Google wants to spy on everything you do at home, in every room (including the bathroom), to help “improve” your family

Posted on Dec 29, 2018 by Glyn Moody
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Smart speakers and the Internet of Things are undoubtedly impressive considered purely as technology. That may explain why they are increasingly popular. But as this blog has pointed out a number of times, they raise huge questions about privacy that many users seem unaware of. Moreover, we have only just started the journey towards making what amounts to surveillance technology a routine and often invisible part of our lives. Privacy problems are likely to get much worse as devices become more powerful and “intelligent”.

Just how bad can be gleaned from a fascinating document from Google. It’s a 54-page patent application, but don’t let that put you off. Within its rather dry pages it contains a detailed and startling vision of where placing “smart” devices throughout our homes may be taking us. The patent bears the title “Smart-home automation system that suggests or automatically implements selected household policies based on sensed observations”, which begins to hint where this leads.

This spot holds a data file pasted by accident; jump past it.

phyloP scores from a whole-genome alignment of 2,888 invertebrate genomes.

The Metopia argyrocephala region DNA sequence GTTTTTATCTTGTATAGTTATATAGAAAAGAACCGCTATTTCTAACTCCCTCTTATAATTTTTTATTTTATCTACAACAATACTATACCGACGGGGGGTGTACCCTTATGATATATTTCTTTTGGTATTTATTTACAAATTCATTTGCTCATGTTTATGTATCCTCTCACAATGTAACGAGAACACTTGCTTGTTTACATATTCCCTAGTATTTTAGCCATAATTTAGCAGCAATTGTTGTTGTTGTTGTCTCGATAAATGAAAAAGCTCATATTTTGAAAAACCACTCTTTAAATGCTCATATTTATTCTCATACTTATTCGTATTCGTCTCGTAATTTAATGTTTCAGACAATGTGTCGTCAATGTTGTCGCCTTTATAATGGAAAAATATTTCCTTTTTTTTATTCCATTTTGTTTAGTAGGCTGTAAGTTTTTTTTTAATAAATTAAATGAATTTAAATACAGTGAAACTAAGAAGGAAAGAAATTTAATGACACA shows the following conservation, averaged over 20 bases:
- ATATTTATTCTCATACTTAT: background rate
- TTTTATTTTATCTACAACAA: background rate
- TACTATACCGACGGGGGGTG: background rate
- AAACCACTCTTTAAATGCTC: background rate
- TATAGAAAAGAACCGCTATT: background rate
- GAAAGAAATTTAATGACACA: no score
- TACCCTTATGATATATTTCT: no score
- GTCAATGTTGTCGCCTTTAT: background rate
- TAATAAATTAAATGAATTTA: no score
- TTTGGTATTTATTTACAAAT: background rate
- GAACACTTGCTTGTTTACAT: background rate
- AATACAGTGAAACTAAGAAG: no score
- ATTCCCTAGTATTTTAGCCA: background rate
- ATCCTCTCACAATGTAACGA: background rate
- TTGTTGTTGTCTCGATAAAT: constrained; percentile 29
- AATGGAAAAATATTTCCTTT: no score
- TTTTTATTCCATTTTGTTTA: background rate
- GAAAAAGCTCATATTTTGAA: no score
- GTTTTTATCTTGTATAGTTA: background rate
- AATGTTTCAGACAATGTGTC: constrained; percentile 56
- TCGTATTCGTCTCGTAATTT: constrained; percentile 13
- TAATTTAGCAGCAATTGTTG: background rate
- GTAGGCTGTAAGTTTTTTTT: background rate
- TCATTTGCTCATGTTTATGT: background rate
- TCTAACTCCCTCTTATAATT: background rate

Today’s “smart speakers” monitor and analyze only sounds, while Google’s futuristic automation system wants to measure everything: “acceleration, temperature, humidity, water, supplied power, proximity, external motion, device motion, sound signals, ultrasound signals, light signals, fire, smoke, carbon monoxide or other gas, global-positioning-satellite (GPS) signals, radio-frequency (RF), other electromagnetic signals or fields, or the like.” The patent helpfully walks us through various applications of all this technology. Here, for example, is how it might be used in the dining room: